Monday Phone

Kanye West is a genius1. At least when it comes to making music. And maybe shoes. Being good at one thing, however, does not mean you are good at all things. Kanye West is also an idiot2. But before he lost touch with reality, I used to follow him on Twitter. Like most things on Twitter, his tweets are largely nonsense sprinkled with the occasionally useful insight. There is one tweet3 in particular that has stuck with me for a while: kanye tweet

The analogy, while intriguing, is a little unfair. A phone is not so much a tool anymore as it is a tiny dopamine machine. If a hammer could reward us for walking around with it all day we would probably have pants with hammer-sized pockets by now. The fact that our brain rewards us for using our phone is exactly why so many of us are addicted. Now this might be a strong word. And it certainly doesn't apply to everyone4. For me, though, it's not too far off. As many who know me would probably attest, I am staring into my phone far too often. I am very much aware of this, even while I'm doing it. Unfortunately, this awareness does not make it any easier to stop. So in an effort to both examine and interrupt this behavior, I've started a new practice this year. For 24 continuous hours each week5, I turn my phone off6.

I'm not exactly trying to blame my phone for anything here. The behavior is my own, and that of dissociation and poor impulse control. The phone just makes it easy to indulge these behaviors. And it's not just the phone, of course, there are other forms of distraction. And so the TV stays off as well. The laptop stays on but is used in a very limited capacity7. Instead of turning everything off for a day, I could spread it out and just reduce my average use per week. This is actually really a good goal to have. But is one that I treat and track separately. At face value, both are a form of moderation. However, I find that they are quite different in terms of both effect and execution.

When it comes to making a choice, not all choices are equal. And even when they are equal (to pick up the phone or not), circumstances can make them again unequal. Choices are made harder, if not impossible, by where we are at (physically, emotionally, etc.8) at a given time. Because of this, living in moderation moment-to-moment requires a more constant diligence and consistent force of will. It's best to leverage inertia as an advantage. Making the choice to go a whole day without the phone requires a single application of will. If I've already gone all morning not using my phone, it's easier to continue. On the flip side, if I've gone all hour using my phone, it's harder to stop. For me at least, it is harder to put the phone down for ten minutes every hour than it is to put it down for one day per week. When it comes to addiction, tapering can be harder (or at least less effective) than cold turkey.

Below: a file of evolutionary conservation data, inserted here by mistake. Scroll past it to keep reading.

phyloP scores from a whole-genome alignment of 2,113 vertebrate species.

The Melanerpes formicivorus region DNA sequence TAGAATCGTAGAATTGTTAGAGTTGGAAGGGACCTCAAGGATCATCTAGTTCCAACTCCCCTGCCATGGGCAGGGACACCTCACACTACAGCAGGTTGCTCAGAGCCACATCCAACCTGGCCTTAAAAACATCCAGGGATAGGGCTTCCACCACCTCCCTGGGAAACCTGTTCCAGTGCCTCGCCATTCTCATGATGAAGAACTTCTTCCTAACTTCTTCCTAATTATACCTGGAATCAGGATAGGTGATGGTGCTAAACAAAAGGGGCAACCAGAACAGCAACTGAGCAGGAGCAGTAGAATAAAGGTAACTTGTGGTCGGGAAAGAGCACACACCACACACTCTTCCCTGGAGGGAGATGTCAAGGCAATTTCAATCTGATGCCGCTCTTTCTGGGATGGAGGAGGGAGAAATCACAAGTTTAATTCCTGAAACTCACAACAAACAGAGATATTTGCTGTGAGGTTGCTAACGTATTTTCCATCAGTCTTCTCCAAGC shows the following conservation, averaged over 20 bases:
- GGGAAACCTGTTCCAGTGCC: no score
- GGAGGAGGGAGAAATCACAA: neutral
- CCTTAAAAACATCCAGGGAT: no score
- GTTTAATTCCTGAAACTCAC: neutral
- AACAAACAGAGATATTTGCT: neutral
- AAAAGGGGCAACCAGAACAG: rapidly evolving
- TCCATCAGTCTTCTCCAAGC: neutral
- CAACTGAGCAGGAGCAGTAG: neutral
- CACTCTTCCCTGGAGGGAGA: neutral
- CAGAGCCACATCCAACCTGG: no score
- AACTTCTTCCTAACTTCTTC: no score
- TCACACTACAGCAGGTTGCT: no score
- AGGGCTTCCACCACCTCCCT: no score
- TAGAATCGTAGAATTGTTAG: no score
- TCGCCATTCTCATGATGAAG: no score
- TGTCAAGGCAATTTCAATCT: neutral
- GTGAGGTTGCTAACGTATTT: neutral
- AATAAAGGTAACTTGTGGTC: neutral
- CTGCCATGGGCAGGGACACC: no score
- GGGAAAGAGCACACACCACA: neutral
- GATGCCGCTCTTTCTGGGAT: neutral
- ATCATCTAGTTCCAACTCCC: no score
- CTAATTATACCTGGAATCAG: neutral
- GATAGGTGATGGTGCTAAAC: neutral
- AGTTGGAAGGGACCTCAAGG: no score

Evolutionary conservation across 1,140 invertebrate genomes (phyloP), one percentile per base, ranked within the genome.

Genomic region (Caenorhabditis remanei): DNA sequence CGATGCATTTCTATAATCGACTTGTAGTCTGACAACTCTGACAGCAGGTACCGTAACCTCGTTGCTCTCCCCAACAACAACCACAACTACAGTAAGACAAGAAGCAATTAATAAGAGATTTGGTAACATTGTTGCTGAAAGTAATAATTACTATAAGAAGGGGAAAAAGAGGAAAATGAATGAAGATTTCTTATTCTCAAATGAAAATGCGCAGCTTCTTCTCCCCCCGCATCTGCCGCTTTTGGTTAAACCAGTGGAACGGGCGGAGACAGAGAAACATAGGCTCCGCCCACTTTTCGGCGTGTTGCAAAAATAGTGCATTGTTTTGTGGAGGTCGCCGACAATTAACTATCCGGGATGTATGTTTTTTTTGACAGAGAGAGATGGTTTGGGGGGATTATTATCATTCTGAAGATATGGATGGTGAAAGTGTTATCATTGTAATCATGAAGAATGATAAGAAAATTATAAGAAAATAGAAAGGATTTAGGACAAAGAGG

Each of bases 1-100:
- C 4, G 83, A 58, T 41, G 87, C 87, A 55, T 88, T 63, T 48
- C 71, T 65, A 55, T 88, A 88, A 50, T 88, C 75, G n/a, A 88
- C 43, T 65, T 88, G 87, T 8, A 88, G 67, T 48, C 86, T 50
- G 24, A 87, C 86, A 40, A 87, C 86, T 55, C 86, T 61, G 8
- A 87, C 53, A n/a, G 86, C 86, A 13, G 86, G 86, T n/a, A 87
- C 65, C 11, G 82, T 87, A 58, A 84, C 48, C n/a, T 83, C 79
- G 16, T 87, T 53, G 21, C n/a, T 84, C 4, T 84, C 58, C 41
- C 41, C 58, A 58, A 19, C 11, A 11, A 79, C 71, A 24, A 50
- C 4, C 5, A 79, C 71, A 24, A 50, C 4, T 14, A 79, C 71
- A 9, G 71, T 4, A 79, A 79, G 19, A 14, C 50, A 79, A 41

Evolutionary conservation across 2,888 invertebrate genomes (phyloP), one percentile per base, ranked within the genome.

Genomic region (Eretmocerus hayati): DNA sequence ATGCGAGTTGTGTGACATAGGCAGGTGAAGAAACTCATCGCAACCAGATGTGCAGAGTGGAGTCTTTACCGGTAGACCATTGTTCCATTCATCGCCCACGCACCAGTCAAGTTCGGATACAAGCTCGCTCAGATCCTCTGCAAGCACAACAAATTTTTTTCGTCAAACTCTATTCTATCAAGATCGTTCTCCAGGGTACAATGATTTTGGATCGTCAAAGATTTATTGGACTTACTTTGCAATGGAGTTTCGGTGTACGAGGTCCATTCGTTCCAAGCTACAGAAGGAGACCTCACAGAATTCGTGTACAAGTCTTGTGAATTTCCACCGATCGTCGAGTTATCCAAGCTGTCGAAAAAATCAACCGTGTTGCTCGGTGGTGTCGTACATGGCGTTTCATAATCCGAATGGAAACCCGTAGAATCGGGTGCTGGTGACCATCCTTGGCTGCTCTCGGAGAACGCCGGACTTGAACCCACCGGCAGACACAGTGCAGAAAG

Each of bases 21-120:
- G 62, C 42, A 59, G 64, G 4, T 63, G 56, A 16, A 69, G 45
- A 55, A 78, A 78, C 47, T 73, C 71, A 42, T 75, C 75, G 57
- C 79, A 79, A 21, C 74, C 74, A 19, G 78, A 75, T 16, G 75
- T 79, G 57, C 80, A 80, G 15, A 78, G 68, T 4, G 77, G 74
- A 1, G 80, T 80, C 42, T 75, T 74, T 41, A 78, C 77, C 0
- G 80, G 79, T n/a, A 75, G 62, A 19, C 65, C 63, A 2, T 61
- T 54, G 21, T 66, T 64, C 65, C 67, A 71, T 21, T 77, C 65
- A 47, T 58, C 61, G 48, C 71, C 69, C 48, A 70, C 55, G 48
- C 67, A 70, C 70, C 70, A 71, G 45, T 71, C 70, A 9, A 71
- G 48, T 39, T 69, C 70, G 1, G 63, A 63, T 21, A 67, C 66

Unlike with a real addiction, I don't plan on actually "quitting" my phone. That would be impractical9, like quitting food to lose weight. And while fasting (in the food sense)10 is something I do fairly regularly, I'm not doing it because I think skipping a few meals will help me lose weight. I do it because it helps remind me what hunger is (in terms of both feeling and purpose) and interrupts whatever eating pattern I've fallen into lately (eating out too much, snacking, sweets, etc.). I get a sense for how my body and mind react to not eating. A full day without food provides a lot more opportunity for perspective, insight, and reflection than can be had from just skipping desert. And all of this serves to make me more intentional and mindful when it comes to eating in my day-to-day. This all applies to the digital fast as well. The only practical difference being that calories are a real need while screen time is not.

Still, unavoidably, choice will continue to live in the moment. And so, in the end, both forms of moderation are required. One cannot be a substitute for the other. And, truly, it is in all the little moments that the real victories are had. When I find that my will is faltering and I'm getting stuck in a bad pattern, a good fast can always provide a nice reset and some perspective. As of writing these last few lines, it's been 24 hours since I've had anything to eat or looked at my phone. As it turns out, I'm not really thinking about my phone but I am very hungry. And that's a good reminder.

  1. Source: Kanye West. 

  2. VIA 

  3. See this search for additional context and related tweets. 

  4. My dad, for example, will often leave the house to run errands and not take his phone with him(!) 

  5. It's usually on Monday 

  6. Originally, I had the idea that I'd include a description of the mechanics of going phone-less but removed them for the sake of focusing on the actual topic. I'm including some FAQ here for the curious. 1) Q: "What if someone needs to contact you??" A: It's kinda funny that one of the last things we use our phone for is calling someone. At any rate, I still get Face Time, email, and text messages on my laptop. If I really need to contact someone, I'll turn the phone on briefly for this purpose. 2) Q: "How do you do your 7 minute workout or time your meditations??" A: Kitchen timer!{: .islink}. 3) Q: "What about maps, don't you get lost??" A: Yes, I do get lost. 4) Q: "What about the weather??" A: It's going to sound really pretentious if I tell you I just go outside. 5) Q: "What if something happens????" A: Nothing ever happens. Not really. 

  7. E.g. to write this post, also see FAQ6 above 

  8. Not to mention socio-economically. It is much easier for Kanye to go without a phone because there are people who he employs to make sure he does not miss anything important. Similarly, it is much easier for me to go a day without my phone because I do not have any considerable outside obligation like work, spouse, child. 

  9. OR WOULD IT?!? 

  10. Real fasting inspires digital fasting.